Digital First means Journalism First

23 Aug
After three and a half years in a publisher role with Journal Register Company, I returned to the newsroom full-time yesterday, and I’m excited about the good we can do with a large network of journalists and potential journalism partners in Connecticut.
My agenda as the company’s “group editor” for Connecticut is a rapid acceleration of our transition to truly “Digital First, Print Last” newsrooms in Connecticut. It will be the most significant change we have faced in our careers. But to me, it’s a return to why we got into this business in the first place. To pursue good journalism and make the world a better place.
With few exceptions, we’ve embraced the concept of “Digital First” as a strategy for our company and the industry.
But the “Print Last” part is a more difficult transition to make. It means the work day is radically different for some of us. It means different schedules in some cases. It requires a much different cost structure. And it means that jobs with a 100% or near-100% focus on print might no longer exist. It means new types of jobs and roles must emerge.
Unless we become “Print Last” in mindset and structure, we’ll never really be “Digital First.”
I’ve been fond of saying that “Digital First” really means “Reader First,” “Community First” and “Journalism First.”
That’s why we’ve pursued so many “community engagement” initiatives in Torrington, including opening a newsroom cafe, live-streaming story meetings and inviting the public to attend, launching the Fact Check box, etc.
The Web has put the reader in the driver’s seat. Their own ability to search and find news according to their interests, including via referrals from their friends and co-workers via social media, and slicing across millions of news sources, has replaced sole reliance on “the local paper” and “the nightly news.”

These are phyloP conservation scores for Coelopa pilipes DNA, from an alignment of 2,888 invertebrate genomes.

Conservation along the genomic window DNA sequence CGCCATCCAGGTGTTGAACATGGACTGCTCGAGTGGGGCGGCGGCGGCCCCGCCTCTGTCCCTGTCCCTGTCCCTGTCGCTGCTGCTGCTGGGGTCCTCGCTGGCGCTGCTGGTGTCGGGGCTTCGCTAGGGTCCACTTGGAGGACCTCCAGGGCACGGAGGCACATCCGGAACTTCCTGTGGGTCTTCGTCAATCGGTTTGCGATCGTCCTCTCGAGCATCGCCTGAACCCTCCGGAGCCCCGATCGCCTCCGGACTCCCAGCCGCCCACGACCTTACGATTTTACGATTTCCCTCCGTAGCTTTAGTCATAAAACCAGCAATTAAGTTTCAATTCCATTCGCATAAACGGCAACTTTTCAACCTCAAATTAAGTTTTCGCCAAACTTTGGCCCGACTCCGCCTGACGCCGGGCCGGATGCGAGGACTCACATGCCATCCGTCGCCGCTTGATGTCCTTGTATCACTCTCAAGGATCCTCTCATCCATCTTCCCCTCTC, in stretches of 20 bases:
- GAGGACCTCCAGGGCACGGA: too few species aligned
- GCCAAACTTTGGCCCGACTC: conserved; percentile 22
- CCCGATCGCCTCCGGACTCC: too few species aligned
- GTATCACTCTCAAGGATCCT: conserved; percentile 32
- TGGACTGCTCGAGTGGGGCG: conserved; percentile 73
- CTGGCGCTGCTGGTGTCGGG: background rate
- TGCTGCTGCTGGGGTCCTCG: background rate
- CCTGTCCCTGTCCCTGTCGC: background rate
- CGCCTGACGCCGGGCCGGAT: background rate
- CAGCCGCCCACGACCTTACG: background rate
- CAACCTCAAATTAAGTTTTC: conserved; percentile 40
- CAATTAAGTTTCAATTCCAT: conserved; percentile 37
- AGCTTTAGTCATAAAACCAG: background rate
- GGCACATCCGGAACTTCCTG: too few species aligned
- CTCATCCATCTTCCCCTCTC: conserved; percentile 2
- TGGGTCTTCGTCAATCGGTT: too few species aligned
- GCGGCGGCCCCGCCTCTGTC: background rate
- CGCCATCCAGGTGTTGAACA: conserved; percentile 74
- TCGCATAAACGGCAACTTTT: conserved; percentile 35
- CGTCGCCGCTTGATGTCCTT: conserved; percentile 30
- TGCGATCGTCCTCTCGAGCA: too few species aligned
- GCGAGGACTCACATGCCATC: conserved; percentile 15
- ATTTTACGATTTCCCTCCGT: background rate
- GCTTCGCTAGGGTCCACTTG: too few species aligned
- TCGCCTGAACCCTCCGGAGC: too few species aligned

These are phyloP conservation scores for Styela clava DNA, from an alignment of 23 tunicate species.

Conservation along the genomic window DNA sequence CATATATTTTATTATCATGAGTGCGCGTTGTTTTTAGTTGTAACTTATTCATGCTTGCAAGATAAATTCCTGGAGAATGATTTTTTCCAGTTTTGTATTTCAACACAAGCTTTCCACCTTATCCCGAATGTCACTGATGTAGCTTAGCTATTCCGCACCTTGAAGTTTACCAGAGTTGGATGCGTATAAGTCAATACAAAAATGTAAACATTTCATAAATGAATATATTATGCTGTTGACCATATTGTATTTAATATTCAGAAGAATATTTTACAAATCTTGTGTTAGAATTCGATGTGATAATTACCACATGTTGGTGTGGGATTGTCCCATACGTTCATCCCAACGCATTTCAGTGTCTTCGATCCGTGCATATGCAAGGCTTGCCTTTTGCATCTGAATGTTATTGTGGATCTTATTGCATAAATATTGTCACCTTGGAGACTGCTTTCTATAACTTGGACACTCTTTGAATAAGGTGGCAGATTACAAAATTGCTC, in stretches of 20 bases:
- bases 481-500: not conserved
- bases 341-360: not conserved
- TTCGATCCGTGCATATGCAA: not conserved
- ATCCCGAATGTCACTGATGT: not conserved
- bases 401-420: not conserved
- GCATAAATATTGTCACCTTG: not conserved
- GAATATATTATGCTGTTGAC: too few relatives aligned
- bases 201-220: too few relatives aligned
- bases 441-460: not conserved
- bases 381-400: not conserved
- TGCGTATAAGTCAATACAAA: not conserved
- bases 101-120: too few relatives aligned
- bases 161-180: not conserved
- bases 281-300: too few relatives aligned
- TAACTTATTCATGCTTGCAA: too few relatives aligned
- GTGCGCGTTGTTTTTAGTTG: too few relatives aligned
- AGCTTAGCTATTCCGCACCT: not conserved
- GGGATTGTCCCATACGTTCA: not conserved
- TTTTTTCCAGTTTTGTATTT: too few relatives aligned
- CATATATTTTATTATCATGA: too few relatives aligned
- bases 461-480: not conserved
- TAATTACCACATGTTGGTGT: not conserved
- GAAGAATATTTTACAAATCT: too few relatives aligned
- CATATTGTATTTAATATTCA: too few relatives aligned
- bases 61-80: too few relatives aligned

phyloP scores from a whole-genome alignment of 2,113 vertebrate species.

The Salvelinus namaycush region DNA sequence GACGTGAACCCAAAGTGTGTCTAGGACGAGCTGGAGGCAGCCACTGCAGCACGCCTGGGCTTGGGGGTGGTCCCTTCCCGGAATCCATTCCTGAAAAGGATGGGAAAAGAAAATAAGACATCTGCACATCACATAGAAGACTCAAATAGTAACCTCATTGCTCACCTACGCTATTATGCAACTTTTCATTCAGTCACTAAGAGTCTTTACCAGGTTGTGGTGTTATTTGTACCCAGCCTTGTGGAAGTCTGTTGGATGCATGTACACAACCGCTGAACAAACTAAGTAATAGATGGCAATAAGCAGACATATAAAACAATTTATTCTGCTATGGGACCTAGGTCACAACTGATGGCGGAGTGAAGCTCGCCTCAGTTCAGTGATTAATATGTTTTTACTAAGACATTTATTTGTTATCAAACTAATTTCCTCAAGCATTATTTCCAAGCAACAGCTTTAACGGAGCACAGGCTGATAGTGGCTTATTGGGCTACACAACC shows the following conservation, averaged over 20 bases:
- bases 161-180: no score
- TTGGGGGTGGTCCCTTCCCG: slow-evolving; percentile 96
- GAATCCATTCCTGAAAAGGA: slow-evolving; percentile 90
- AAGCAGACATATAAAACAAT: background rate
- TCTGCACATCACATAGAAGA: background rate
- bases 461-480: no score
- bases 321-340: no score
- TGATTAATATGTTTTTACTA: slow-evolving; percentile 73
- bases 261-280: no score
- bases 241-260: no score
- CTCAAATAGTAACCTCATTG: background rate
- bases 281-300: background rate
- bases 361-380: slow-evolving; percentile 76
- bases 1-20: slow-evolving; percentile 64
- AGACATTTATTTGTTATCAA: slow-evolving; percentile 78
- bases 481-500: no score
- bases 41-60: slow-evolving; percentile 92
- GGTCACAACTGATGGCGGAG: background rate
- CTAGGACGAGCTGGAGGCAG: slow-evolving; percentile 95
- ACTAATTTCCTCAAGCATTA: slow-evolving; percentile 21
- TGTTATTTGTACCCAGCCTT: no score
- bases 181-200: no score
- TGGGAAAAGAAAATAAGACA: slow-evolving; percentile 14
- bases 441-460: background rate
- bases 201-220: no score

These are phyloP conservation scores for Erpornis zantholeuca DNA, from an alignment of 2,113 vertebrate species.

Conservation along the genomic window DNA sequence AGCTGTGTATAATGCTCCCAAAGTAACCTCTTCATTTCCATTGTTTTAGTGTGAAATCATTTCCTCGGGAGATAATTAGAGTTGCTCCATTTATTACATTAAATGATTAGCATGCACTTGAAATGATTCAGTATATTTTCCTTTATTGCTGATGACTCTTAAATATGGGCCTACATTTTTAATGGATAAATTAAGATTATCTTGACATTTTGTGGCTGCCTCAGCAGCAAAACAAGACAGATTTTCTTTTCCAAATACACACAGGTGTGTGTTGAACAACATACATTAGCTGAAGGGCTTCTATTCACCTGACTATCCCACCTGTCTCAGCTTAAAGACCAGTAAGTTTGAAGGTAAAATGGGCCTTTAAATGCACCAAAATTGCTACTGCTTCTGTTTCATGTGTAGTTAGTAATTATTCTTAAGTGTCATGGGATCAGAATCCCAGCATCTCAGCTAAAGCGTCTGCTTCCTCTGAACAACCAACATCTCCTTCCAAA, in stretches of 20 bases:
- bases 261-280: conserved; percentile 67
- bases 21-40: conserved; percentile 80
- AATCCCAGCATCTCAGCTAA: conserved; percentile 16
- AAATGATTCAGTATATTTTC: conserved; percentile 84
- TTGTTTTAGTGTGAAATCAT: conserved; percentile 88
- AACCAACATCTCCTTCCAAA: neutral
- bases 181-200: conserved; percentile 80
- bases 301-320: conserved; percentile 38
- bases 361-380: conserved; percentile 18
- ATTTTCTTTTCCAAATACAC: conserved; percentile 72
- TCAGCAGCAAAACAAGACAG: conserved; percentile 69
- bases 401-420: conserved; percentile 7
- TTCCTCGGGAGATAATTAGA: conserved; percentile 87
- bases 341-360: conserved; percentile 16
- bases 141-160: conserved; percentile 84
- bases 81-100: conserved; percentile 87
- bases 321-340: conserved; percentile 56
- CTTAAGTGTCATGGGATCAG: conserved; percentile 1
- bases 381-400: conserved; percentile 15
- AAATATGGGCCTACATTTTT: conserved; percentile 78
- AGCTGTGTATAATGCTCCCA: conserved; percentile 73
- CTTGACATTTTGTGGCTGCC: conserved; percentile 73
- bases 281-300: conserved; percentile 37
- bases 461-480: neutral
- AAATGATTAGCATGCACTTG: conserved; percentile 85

And the Web and mobile devices have enabled readers to be sources of news themselves.
We can’t and won’t be relevant or survive without partnering with our audience at every step of the process of local journalism.
“Digital First” means telling readers what we know, when we know it, instead of when our preferred platform (i.e., print) is scheduled to be delivered.
“Digital First” means linking to other sources of information (even traditional competitors) within articles, to benefit the reader.
“Digital First” means enriching traditional text articles with multimedia including video, audio, source documents, timelines, graphs and databases.
“Digital First” sometimes means that the best way to report the news is not with a traditional article format at all.
“Digital First” means that we are transparent and open about how we go about reporting the news and dealing with sources, errors and corrections.
“Digital First” mean that we all have a lot of learning and training to do on the use of tools that will better help us serve readers and engage with them.
“Digital First” means that we don’t waste an ounce of inefficiency clinging to silos that are built around the title of one brand platform, whether that’s the Shoreline Times, the New Haven Register or Connecticut Magazine. It means that we all work together to cover the hell out of the communities that we serve, and worry later (or let someone else worry) about under which mastheads or niche content sites that work is delivered.
How many examples can you cite where our three daily newspapers and numerous weeklies in this state, along with Connecticut Magazine, pooled their resources to do some kick-ass journalism that made the world a better place and gave readers confidence that we are fulfilling our role as watchdogs on their behalf?
We’ve got a state with many problems. We’ve got an audience craving answers that can only be found through in-depth and hard-hitting journalism. And it’s an exciting time because we are becoming more free than ever to focus on that core mission of journalism, and have so many new tools and partnerships available to use in serving that mission.
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